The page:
This period revival home exhibits many of the style’s primary characteristics, including a dominant front-facing gabled entry; multiple-light, leaded-glass windows; stone, brick or stucco and false half-timber sheathing (or a combination thereof); wood-shingle, slate or tile-covered gabled roofs; and a dominant chimney.
The tour home at was built for Frank and Louise Hubbard and designed by the firm of George Schley & Sons.
Frank was born in Washington, D.C., and moved to Milwaukee in 1907 to take a job with Cutler-Hammer, where he served as a patent attorney for nearly 50 years.
He and Louise had three children: Frank, Allen and Jean. Although Louise died in 1937, the Hubbard family remained in the house through 1943.
The Hubbard’s apparently were bridge players. The front hall was specifically designed to include a bridge table cabinet.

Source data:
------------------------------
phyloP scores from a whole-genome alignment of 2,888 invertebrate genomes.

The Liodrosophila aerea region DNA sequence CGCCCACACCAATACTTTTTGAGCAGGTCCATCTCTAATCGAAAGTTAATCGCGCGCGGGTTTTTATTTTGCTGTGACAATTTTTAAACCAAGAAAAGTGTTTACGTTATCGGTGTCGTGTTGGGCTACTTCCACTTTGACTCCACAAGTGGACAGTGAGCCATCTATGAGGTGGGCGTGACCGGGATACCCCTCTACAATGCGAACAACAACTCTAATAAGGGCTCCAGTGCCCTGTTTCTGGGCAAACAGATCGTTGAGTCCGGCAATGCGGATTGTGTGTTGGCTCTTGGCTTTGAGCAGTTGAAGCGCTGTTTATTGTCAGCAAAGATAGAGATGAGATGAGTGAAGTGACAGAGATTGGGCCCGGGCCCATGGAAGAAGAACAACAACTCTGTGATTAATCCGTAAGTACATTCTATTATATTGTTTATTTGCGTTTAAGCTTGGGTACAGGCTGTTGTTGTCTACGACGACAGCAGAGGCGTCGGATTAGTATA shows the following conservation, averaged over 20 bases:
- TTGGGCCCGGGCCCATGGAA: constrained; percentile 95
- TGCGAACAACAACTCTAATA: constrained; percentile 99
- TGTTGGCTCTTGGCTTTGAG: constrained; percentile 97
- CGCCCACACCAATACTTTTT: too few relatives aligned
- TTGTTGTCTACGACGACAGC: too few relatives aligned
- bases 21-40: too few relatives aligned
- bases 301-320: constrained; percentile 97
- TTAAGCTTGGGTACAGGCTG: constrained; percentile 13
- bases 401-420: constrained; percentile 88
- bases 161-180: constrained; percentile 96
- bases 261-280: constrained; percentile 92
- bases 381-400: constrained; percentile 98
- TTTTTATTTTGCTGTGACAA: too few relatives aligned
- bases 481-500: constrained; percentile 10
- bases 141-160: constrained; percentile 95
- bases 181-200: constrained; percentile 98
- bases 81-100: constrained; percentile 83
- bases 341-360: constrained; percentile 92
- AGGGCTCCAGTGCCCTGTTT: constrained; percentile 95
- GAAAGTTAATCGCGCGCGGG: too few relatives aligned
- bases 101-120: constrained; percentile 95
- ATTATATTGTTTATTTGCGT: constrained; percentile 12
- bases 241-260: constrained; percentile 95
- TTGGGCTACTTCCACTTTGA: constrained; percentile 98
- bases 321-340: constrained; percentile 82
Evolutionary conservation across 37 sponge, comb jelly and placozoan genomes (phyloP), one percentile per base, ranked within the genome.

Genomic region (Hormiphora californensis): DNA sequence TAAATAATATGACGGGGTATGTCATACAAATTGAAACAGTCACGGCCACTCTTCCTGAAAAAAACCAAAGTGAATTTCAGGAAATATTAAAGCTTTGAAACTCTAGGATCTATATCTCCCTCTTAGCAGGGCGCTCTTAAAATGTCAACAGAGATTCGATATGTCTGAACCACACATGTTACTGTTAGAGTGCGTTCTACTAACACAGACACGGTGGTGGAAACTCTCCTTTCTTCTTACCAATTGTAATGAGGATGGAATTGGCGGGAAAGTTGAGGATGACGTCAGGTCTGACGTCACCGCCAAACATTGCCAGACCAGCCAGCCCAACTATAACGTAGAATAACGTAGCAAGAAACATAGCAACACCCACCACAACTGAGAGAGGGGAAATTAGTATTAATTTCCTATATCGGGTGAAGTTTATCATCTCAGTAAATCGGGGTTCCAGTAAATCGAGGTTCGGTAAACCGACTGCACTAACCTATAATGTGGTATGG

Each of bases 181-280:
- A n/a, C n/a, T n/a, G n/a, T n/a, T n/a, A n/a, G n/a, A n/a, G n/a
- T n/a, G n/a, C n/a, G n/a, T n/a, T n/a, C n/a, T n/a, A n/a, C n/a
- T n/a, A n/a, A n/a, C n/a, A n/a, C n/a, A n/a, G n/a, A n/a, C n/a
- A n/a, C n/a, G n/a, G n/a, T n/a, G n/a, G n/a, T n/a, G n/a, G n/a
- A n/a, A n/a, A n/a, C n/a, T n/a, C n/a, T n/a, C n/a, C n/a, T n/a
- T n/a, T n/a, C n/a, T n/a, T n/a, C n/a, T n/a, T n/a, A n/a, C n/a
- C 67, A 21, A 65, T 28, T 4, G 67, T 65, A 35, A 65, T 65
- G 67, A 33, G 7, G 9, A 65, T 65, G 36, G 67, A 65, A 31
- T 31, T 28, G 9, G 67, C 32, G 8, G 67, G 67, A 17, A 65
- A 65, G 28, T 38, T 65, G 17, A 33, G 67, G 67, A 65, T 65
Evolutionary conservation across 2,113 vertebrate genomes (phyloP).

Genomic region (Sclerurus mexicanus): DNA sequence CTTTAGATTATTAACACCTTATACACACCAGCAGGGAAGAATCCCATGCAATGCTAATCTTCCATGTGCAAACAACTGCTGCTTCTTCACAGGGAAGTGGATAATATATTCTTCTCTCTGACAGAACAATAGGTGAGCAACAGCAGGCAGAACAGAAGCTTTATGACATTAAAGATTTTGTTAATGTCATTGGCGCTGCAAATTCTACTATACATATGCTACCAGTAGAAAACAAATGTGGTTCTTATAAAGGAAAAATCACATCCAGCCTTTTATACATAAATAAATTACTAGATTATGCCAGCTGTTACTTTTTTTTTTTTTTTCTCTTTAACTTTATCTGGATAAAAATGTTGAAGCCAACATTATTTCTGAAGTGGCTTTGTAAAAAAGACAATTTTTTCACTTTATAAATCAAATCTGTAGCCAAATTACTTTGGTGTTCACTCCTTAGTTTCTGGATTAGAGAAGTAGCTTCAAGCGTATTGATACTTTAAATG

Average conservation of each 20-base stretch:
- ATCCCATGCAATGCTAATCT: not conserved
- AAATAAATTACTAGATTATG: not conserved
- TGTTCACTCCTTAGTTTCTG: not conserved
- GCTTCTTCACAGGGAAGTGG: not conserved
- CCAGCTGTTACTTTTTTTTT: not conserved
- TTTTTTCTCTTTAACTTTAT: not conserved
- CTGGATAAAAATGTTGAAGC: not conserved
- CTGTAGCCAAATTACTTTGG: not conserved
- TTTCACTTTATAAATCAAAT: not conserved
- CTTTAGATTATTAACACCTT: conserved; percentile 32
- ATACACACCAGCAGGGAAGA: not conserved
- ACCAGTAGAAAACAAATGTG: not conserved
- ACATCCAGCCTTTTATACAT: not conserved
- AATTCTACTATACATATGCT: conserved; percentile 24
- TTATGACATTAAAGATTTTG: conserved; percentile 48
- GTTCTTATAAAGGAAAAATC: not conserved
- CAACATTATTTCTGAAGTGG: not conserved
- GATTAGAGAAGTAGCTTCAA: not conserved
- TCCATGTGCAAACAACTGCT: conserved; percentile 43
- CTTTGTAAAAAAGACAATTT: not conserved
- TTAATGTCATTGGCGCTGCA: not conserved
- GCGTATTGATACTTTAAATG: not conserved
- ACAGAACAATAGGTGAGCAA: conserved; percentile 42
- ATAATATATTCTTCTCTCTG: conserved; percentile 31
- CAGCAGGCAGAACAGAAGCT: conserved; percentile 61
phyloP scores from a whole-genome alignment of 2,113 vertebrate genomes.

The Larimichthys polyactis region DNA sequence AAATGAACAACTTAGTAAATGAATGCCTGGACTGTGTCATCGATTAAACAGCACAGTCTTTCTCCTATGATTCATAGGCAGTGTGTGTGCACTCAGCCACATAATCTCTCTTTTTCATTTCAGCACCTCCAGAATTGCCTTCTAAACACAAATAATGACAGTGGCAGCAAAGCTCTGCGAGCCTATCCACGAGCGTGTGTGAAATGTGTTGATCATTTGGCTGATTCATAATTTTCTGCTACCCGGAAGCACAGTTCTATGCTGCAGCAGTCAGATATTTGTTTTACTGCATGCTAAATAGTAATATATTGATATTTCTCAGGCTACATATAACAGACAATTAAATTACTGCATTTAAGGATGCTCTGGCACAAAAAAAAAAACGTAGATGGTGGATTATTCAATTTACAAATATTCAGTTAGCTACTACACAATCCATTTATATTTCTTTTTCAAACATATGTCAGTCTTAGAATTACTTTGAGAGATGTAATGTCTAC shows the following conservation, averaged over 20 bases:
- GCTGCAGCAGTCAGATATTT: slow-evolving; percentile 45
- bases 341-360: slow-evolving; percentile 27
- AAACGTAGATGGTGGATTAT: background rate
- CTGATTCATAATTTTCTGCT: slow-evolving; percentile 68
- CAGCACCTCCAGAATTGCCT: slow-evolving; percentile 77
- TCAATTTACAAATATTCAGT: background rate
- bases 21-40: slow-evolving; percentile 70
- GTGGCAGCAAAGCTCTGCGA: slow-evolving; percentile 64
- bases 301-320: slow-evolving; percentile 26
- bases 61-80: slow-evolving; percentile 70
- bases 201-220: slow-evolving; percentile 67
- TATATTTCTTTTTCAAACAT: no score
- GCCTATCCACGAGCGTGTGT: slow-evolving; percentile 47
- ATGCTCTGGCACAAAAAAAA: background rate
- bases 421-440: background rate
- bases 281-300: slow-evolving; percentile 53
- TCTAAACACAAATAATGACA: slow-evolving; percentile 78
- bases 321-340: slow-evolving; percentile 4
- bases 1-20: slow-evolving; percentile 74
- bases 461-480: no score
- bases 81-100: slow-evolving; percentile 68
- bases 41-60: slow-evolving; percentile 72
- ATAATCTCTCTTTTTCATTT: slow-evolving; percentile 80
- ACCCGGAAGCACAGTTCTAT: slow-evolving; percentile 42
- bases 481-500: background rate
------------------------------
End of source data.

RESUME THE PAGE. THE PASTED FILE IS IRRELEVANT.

Of the six tour homes, this one changed hands most frequently, with ten owners to date. The longest-tenured owner was insurance agent Peter Rasey and his wife, Suzanne, who lived in the house from the mid-1960s through 1983.
Immediately preceding the current owners, Steven and Jacqueline Rolfe (1996 to 2004) also took advantage of the tax credit rehabilitation program for improvements to the house.
Since 2004, the current owners have had a new wooden fireplace mantel installed in the living room. It previously had been altered from its 1929 design.
They also have had glass doors, made by Oxford Studios, fitted into the existing kitchen cabinets.
On the second floor, they have installed hardwood flooring where none previously existed and have remodeled the primary second-floor bathroom, returning it to a circa-1930 period appearance.